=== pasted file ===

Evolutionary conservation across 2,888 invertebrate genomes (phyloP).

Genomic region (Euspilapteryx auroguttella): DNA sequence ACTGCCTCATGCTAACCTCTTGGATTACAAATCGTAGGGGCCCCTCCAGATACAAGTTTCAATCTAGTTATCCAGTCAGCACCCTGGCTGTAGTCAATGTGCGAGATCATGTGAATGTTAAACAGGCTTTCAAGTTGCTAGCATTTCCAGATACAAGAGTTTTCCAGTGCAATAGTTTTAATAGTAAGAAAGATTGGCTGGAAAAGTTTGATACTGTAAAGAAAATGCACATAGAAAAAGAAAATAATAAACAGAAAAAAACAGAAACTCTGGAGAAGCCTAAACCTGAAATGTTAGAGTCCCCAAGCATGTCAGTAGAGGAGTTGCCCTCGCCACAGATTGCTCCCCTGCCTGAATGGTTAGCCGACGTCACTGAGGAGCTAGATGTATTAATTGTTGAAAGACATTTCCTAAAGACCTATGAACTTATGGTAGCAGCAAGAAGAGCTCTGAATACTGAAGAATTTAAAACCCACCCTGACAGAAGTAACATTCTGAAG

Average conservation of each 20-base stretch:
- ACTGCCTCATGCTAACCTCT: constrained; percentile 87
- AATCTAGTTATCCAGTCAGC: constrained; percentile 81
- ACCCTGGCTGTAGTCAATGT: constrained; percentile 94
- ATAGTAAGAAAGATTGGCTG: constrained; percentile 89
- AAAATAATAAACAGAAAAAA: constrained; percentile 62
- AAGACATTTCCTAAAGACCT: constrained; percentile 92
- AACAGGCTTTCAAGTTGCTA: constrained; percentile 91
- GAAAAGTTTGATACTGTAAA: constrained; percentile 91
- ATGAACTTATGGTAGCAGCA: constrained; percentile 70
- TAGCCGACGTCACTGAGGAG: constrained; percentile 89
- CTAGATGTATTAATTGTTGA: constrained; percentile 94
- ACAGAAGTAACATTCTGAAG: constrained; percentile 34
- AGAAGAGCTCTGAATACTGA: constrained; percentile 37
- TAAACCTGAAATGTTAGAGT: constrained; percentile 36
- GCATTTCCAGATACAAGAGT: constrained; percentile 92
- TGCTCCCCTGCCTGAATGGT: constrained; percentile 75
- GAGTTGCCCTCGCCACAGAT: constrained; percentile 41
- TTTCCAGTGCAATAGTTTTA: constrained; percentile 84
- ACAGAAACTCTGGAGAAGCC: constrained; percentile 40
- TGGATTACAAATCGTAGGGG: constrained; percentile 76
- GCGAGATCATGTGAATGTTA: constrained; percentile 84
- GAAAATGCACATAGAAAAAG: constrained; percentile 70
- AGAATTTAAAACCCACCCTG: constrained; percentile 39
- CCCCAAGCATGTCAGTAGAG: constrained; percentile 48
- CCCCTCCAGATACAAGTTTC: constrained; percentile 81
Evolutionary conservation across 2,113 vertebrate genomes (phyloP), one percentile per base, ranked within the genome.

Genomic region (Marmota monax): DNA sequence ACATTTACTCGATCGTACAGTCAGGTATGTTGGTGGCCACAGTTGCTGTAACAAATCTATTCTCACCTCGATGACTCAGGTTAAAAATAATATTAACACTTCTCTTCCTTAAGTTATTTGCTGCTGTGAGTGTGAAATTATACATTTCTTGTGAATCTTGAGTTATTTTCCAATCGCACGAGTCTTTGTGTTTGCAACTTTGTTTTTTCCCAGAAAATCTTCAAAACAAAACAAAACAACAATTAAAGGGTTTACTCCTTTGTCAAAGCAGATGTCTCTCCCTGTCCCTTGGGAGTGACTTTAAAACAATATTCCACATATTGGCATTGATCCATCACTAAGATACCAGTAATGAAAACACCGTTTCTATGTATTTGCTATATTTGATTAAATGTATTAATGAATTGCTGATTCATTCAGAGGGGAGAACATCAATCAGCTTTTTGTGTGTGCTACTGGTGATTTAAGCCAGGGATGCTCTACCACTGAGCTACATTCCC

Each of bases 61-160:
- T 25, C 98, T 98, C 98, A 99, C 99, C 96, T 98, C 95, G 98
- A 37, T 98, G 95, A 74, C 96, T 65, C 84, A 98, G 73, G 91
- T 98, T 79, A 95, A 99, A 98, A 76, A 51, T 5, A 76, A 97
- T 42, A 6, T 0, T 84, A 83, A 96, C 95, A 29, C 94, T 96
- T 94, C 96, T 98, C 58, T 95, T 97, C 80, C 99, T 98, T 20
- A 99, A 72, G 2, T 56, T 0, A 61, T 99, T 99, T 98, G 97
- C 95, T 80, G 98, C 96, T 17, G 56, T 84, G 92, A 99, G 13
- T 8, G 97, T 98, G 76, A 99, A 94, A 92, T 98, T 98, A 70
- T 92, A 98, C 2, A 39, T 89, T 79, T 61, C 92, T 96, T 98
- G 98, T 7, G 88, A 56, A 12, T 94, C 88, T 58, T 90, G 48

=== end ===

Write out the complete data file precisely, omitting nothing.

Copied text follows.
Evolutionary conservation across 2,888 invertebrate genomes (phyloP).

Genomic region (Euspilapteryx auroguttella): DNA sequence ACTGCCTCATGCTAACCTCTTGGATTACAAATCGTAGGGGCCCCTCCAGATACAAGTTTCAATCTAGTTATCCAGTCAGCACCCTGGCTGTAGTCAATGTGCGAGATCATGTGAATGTTAAACAGGCTTTCAAGTTGCTAGCATTTCCAGATACAAGAGTTTTCCAGTGCAATAGTTTTAATAGTAAGAAAGATTGGCTGGAAAAGTTTGATACTGTAAAGAAAATGCACATAGAAAAAGAAAATAATAAACAGAAAAAAACAGAAACTCTGGAGAAGCCTAAACCTGAAATGTTAGAGTCCCCAAGCATGTCAGTAGAGGAGTTGCCCTCGCCACAGATTGCTCCCCTGCCTGAATGGTTAGCCGACGTCACTGAGGAGCTAGATGTATTAATTGTTGAAAGACATTTCCTAAAGACCTATGAACTTATGGTAGCAGCAAGAAGAGCTCTGAATACTGAAGAATTTAAAACCCACCCTGACAGAAGTAACATTCTGAAG

Average conservation of each 20-base stretch:
- ACTGCCTCATGCTAACCTCT: constrained; percentile 87
- AATCTAGTTATCCAGTCAGC: constrained; percentile 81
- ACCCTGGCTGTAGTCAATGT: constrained; percentile 94
- ATAGTAAGAAAGATTGGCTG: constrained; percentile 89
- AAAATAATAAACAGAAAAAA: constrained; percentile 62
- AAGACATTTCCTAAAGACCT: constrained; percentile 92
- AACAGGCTTTCAAGTTGCTA: constrained; percentile 91
- GAAAAGTTTGATACTGTAAA: constrained; percentile 91
- ATGAACTTATGGTAGCAGCA: constrained; percentile 70
- TAGCCGACGTCACTGAGGAG: constrained; percentile 89
- CTAGATGTATTAATTGTTGA: constrained; percentile 94
- ACAGAAGTAACATTCTGAAG: constrained; percentile 34
- AGAAGAGCTCTGAATACTGA: constrained; percentile 37
- TAAACCTGAAATGTTAGAGT: constrained; percentile 36
- GCATTTCCAGATACAAGAGT: constrained; percentile 92
- TGCTCCCCTGCCTGAATGGT: constrained; percentile 75
- GAGTTGCCCTCGCCACAGAT: constrained; percentile 41
- TTTCCAGTGCAATAGTTTTA: constrained; percentile 84
- ACAGAAACTCTGGAGAAGCC: constrained; percentile 40
- TGGATTACAAATCGTAGGGG: constrained; percentile 76
- GCGAGATCATGTGAATGTTA: constrained; percentile 84
- GAAAATGCACATAGAAAAAG: constrained; percentile 70
- AGAATTTAAAACCCACCCTG: constrained; percentile 39
- CCCCAAGCATGTCAGTAGAG: constrained; percentile 48
- CCCCTCCAGATACAAGTTTC: constrained; percentile 81
Evolutionary conservation across 2,113 vertebrate genomes (phyloP), one percentile per base, ranked within the genome.

Genomic region (Marmota monax): DNA sequence ACATTTACTCGATCGTACAGTCAGGTATGTTGGTGGCCACAGTTGCTGTAACAAATCTATTCTCACCTCGATGACTCAGGTTAAAAATAATATTAACACTTCTCTTCCTTAAGTTATTTGCTGCTGTGAGTGTGAAATTATACATTTCTTGTGAATCTTGAGTTATTTTCCAATCGCACGAGTCTTTGTGTTTGCAACTTTGTTTTTTCCCAGAAAATCTTCAAAACAAAACAAAACAACAATTAAAGGGTTTACTCCTTTGTCAAAGCAGATGTCTCTCCCTGTCCCTTGGGAGTGACTTTAAAACAATATTCCACATATTGGCATTGATCCATCACTAAGATACCAGTAATGAAAACACCGTTTCTATGTATTTGCTATATTTGATTAAATGTATTAATGAATTGCTGATTCATTCAGAGGGGAGAACATCAATCAGCTTTTTGTGTGTGCTACTGGTGATTTAAGCCAGGGATGCTCTACCACTGAGCTACATTCCC

Each of bases 61-160:
- T 25, C 98, T 98, C 98, A 99, C 99, C 96, T 98, C 95, G 98
- A 37, T 98, G 95, A 74, C 96, T 65, C 84, A 98, G 73, G 91
- T 98, T 79, A 95, A 99, A 98, A 76, A 51, T 5, A 76, A 97
- T 42, A 6, T 0, T 84, A 83, A 96, C 95, A 29, C 94, T 96
- T 94, C 96, T 98, C 58, T 95, T 97, C 80, C 99, T 98, T 20
- A 99, A 72, G 2, T 56, T 0, A 61, T 99, T 99, T 98, G 97
- C 95, T 80, G 98, C 96, T 17, G 56, T 84, G 92, A 99, G 13
- T 8, G 97, T 98, G 76, A 99, A 94, A 92, T 98, T 98, A 70
- T 92, A 98, C 2, A 39, T 89, T 79, T 61, C 92, T 96, T 98
- G 98, T 7, G 88, A 56, A 12, T 94, C 88, T 58, T 90, G 48